Background: Amniotic fluid volume measurement forms an integral part of the antenatal fetal monitoring. It is widely used as an indicator of fetal wellbeing during third trimester. The four quadrant method of calculating AFI as described by Phelan et al is accepted by most of the authors. Oligohydramnios in pregnancy without a renal abnormality or genitourinary obstruction represents “chronic in utero stress”. Perinatal morbidity and mortality are significantly increased in oligohydramnios. So oligohydramnios was taken up for further study in order to devise methods and means to know the cause, diagnose and manage it in a better way. The aim of the study was to study the maternal and perinatal outcome in oligohydramnios at or beyond 34 weeks of gestation.
Methods: This comparative analytical study was done in pregnant women with AFI < 5cm diagnosed at/after 34 weeks of gestation attending antenatal clinic at department of OBG, Shri Dharmasthala Manjunatheshwara College of Medical Sciences and Hospital, Dharwad from November 2012 to October 2013. Clinical outcome was compared with pregnant women having normal AFI (6-24 cm) at/after 34 weeks of gestation. For all women AFI and NST were done. UAD was done in women with oligohydramnios. Patients with abnormal NST and/or Doppler studies at the time of diagnosis or any time during fetal surveillance were considered for termination of pregnancy. In pregnant women with normal AFI, NST was done once in two weeks or as necessity demanded. Various clinical outcomes were measured using appropriate statistical measurements.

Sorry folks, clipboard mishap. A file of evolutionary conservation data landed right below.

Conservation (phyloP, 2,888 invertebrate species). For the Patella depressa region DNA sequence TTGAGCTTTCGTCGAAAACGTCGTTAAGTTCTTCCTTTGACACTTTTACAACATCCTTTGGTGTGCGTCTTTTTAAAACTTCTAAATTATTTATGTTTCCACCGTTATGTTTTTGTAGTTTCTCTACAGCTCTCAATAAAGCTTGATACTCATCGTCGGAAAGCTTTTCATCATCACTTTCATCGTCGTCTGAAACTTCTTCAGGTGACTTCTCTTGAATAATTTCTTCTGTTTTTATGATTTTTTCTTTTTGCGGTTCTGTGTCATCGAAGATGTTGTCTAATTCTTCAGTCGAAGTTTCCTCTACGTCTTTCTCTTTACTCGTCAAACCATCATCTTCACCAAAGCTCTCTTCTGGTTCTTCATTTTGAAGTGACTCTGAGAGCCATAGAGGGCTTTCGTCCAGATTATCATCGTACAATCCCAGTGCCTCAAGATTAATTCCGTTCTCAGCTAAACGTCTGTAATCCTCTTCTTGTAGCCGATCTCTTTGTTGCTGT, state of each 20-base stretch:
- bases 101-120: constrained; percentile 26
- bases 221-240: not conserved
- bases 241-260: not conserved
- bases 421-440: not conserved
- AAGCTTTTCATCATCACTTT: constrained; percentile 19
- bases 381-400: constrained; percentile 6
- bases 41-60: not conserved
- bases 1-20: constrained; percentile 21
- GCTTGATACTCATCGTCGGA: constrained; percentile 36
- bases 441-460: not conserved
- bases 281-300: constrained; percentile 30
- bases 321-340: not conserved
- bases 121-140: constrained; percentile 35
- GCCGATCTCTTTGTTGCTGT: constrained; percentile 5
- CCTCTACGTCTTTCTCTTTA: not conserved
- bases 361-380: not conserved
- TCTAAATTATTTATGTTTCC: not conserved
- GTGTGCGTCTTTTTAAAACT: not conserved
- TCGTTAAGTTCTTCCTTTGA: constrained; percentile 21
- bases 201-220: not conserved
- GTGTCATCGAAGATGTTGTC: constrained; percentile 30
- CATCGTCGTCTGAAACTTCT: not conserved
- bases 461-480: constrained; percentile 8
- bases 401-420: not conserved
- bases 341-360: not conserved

Results: In presence of oligohydramnios, the occurrence of non-reactive NST, meconium stained liquor, development of fetal distress, LSCS rate; low Apgar score, low birth weight babies, NICU admissions and early neonatal deaths were high.
Conclusions: Determination of AFI is a valuable parameter, which can be used as an adjunct to other fetal surveillance methods. It helps to identify neonates at risk of poor perinatal outcome.
Amniotic fluid index, Oligohydramnios, Caesarean section, Non-stress test, Fetal distress, Perinatal mortality